Producers, those mysterious creatures who effectively drive the movie product line yet whom the public barely comprehends, generally prefer to keep the mystery intact. As a rule, they’re not gaming to place an imposing stamp on their movies, certainly not in the vein of such titans as Cecil B. DeMille, Irving Thalberg, Sam Spiegel or Carlo Ponti, and they laugh away any idea that they’re auteurs.
But if they last long enough, and maybe get invited back to the Oscar show more than once, their work tends to point to the least remarked-upon yet probably most lasting quality that a producer can assert on a project: taste.
What do some of 2007’s most discussed films reveal about their producers’ tendencies, which in some cases extend back decades and in others suggest new directions?
The hyper-active Scott Rudin is simply in all places at once this year, handling films that would make most Hollywood producers blanch, fearful and envious all at the same time: “There Will Be Blood,” “No Country for Old Men,” “Margot at the Wedding” and “The Darjeeling Limited.” It’s a lineup that’s not for the risk-averse, and it exemplifies Rudin’s twin-track strategy to back films with a literary source (Paul Thomas Anderson freely adapted Upton Sinclair’s “Oil!” for “Blood,” while the Coen brothers closely adapted Cormac McCarthy’s novel) and those made by strong, independent-minded filmmakers (Noah Baumbach for “Margot” and Wes Anderson for “Darjeeling”).
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What’s different this time is that Rudin’s “literary movies” are considerably tougher and more daring than such past, more classically genteel efforts as “Notes on a Scandal,” “Closer,” “The Hours,” “Iris,” “Angela’s Ashes” and “Marvin’s Room.” Note, too, that these are also mostly British, unlike the collaborations with Paul Thomas Anderson and the Coens, which are aggressively American. “Darjeeling” is Rudin’s third with Wes Anderson, and is very much a piece with “The Life Aquatic With Steve Zissou” and “The Royal Tenenbaums” — which is another way of noting that Rudin has let that particular director make exactly the movies he intends. The same applies to Baumbach, whose signature use of twisted comic characters and deeply caustic views of American life align with past Rudin productions like David O. Russell’s “I Heart Huckabees,” both “South Park” epics, “Zoolander” and “The Truman Show.”
Perhaps the most surprising turn among topline producers belongs to Kathleen Kennedy, who has helped shepherd two French-based films, “The Diving Bell and the Butterfly” and “Persepolis,” both of which are enjoying charmed lives from their prizewinning launches at Cannes on through to their current platformed domestic releases at the height of awards season.
For this longtime producing partner with Steven Spielberg (as far back as “E.T” 26 years ago), the swivel away from quintessential mainstream projects to work like the French-language “Persepolis” is unprecedented.
Still, there are indicators that Kennedy’s choices aren’t so left field. She has been alongside Spielberg for his most important international work, including “Empire of the Sun” (set in China), “Schindler’s List” and “Munich” (both set and shot in Europe), while the inspirational thrust of “Diving Bell” echoes that of her Oscar-nommed “Seabiscuit.” “Persepolis’ ” innate appeal to young people carries on Kennedy’s interest in films for tweens, from “E.T.,” “Twilight Zone: The Movie” and “Gremlins” in the 1980s to “The Young Black Stallion” in 2003.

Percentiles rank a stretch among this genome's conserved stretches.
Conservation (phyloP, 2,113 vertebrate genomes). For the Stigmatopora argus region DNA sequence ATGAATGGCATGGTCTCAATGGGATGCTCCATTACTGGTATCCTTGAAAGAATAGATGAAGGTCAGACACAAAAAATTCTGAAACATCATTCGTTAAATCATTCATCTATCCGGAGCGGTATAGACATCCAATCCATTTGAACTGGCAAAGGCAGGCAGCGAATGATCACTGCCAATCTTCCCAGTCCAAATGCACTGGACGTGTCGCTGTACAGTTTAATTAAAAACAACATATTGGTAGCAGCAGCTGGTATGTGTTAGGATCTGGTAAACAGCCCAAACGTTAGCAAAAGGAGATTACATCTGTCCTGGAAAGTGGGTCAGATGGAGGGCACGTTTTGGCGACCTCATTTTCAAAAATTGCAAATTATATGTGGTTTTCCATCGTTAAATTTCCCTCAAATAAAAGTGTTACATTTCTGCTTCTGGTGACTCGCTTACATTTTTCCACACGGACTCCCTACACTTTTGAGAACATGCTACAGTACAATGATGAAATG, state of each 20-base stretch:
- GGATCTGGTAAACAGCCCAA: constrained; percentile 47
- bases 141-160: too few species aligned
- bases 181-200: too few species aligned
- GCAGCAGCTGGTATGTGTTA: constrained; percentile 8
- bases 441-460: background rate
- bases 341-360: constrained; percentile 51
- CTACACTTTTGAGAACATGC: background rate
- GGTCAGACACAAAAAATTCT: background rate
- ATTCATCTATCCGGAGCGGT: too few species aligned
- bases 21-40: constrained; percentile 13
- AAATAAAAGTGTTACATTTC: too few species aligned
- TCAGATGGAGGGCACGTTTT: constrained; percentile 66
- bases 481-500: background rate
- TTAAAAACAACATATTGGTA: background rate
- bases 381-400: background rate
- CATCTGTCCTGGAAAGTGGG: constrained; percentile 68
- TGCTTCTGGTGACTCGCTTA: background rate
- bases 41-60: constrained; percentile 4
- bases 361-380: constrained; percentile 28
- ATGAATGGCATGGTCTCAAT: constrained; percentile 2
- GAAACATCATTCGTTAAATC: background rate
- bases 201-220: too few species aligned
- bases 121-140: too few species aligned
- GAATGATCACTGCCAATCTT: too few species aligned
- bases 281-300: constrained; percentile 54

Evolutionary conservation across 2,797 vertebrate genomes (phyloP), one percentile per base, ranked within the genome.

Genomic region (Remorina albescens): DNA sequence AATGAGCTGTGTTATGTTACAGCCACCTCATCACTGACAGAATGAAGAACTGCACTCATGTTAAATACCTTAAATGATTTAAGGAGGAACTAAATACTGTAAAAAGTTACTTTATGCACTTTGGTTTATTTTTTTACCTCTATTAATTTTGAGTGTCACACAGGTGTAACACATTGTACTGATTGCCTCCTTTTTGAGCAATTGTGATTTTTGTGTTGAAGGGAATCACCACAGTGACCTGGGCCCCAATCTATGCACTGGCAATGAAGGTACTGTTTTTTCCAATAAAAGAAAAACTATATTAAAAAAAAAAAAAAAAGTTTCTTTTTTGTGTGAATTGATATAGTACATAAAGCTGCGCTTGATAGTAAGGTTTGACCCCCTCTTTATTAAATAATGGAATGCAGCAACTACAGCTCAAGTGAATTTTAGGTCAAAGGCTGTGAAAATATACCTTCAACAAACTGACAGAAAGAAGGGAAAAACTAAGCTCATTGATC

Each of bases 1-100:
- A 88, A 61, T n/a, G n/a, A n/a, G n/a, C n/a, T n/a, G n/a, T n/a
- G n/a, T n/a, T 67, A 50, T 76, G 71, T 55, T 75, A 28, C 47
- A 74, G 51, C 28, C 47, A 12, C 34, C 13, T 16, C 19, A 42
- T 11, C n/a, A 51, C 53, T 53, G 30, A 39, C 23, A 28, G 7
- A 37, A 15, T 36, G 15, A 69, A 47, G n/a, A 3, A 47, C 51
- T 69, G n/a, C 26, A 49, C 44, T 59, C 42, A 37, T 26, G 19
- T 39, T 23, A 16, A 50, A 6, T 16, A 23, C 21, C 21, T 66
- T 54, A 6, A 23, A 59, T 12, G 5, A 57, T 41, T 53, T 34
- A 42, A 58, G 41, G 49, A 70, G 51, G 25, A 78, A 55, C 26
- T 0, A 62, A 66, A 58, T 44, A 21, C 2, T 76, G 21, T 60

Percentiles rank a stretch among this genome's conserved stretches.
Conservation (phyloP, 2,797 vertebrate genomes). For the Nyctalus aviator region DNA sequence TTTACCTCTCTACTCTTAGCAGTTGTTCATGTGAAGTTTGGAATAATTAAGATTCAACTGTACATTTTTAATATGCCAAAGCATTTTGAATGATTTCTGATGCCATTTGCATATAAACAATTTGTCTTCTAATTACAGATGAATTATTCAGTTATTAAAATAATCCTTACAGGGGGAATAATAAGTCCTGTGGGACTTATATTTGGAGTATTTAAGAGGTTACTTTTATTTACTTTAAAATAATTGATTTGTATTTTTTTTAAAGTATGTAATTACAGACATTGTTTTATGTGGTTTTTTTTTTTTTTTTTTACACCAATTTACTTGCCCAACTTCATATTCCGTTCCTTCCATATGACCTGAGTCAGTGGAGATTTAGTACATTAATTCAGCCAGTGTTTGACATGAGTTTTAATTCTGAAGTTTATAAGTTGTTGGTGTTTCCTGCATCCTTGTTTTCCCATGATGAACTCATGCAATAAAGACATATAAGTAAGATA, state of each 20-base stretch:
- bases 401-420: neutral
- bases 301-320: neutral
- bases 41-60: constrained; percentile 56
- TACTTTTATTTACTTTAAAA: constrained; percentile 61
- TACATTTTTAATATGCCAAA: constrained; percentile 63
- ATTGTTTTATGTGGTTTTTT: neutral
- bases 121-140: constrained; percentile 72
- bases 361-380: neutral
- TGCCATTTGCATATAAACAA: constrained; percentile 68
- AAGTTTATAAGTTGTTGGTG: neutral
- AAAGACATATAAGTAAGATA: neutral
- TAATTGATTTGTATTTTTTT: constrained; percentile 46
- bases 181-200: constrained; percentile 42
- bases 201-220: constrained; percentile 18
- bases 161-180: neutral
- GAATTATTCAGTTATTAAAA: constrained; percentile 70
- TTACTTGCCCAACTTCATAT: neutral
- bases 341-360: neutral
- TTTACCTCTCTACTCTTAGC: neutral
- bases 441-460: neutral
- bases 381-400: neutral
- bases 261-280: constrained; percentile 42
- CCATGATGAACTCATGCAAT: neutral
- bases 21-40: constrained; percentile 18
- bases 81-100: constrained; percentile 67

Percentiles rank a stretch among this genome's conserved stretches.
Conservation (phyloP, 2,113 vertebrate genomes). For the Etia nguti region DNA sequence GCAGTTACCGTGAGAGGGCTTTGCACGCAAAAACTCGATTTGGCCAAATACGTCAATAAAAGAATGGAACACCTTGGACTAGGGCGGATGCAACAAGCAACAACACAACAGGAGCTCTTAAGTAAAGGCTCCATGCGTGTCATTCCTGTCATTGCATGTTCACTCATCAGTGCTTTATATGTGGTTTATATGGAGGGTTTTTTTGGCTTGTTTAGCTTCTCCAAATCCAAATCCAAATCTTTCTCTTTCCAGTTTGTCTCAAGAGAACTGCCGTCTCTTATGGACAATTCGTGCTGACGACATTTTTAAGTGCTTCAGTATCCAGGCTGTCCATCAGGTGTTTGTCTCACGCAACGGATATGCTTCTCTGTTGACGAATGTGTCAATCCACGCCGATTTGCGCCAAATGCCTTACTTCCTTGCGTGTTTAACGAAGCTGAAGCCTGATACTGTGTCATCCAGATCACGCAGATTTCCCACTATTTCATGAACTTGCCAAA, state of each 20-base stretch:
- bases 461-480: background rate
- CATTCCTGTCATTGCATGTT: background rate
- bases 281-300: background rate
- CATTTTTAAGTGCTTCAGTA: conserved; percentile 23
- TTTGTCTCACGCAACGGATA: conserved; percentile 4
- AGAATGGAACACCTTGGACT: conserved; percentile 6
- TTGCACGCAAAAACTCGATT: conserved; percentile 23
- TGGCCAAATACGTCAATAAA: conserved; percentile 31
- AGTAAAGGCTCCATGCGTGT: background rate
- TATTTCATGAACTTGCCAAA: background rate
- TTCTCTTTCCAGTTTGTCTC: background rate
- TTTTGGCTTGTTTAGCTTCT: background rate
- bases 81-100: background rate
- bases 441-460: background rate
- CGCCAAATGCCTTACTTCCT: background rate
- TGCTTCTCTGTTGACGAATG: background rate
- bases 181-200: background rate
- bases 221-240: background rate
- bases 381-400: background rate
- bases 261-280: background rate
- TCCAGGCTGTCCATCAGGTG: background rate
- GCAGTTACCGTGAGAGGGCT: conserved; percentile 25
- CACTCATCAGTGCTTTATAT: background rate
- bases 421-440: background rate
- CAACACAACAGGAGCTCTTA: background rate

Like Kennedy, Brian Grazer has identifiably hitched his producer star to one director — Ron Howard — but he’s showing signs of making his own imprint with other filmmakers. “American Gangster” marks his first venture with director Ridley Scott, but the film’s epic ambitions and large physical demands don’t belong to Scott alone.
Grazer is increasingly going big with his movies, a trend that firmly began more than a decade ago with “Apollo 13” and has continued with a mix of fare scaled for Oscars and/or adults (“A Beautiful Mind,” “Cinderella Man,” “The Da Vinci Code” and the upcoming “East of Eden” and planned bigscreen version of his fattest TV series, “24”) and for families (“The Cat in the Hat,” “How the Grinch Stole Christmas”).
For Sydney Pollack, wearing his producer cap for “Michael Clayton” must have been like deja vu, given that the George Clooney thriller combining corporate and legal players with doses of paranoia is precisely in line with some of Pollack’s own movies as a director (particularly his spy thriller “Three Days of the Condor” and his legal suspenser “The Firm,” which he also produced). Pollack’s taste for dramas with topical and political concerns spills over into his producing work, from “Presumed Innocent” and “Havana” to the 2006 South African apartheid drama “Catch a Fire.”
A vet Hollywood lion like Richard Zanuck and director Tim Burton appear to be odd bedfellows, yet Zanuck has backed two of Burton’s projects starring Johnny Depp: “Sweeney Todd: The Demon Barber of Fleet Street” is the grandest screen transfer yet of a Stephen Sondheim musical, and cockeyed “Charlie and the Chocolate Factory.” (And before that, also with Burton, was the fable-like “Big Fish” and the remake of “Planet of the Apes.”)
Assembling a musical of the range, depth and varying tones of “Sweeney Todd” requires filmmaking that touches on many different kinds of movies, which effectively defines Zanuck’s track record as a producer. The credits stretch back to the waning days of father Darryl F. Zanuck’s rule at Fox, and the telling ones include Oscar-laden dramas (“Driving Miss Daisy”), blockbusters (“Jaws”), period pieces (“Road to Perdition,” “Mulholland Falls,” comedy-dramas (“Cocoon”) and Westerns (“Wild Bill”).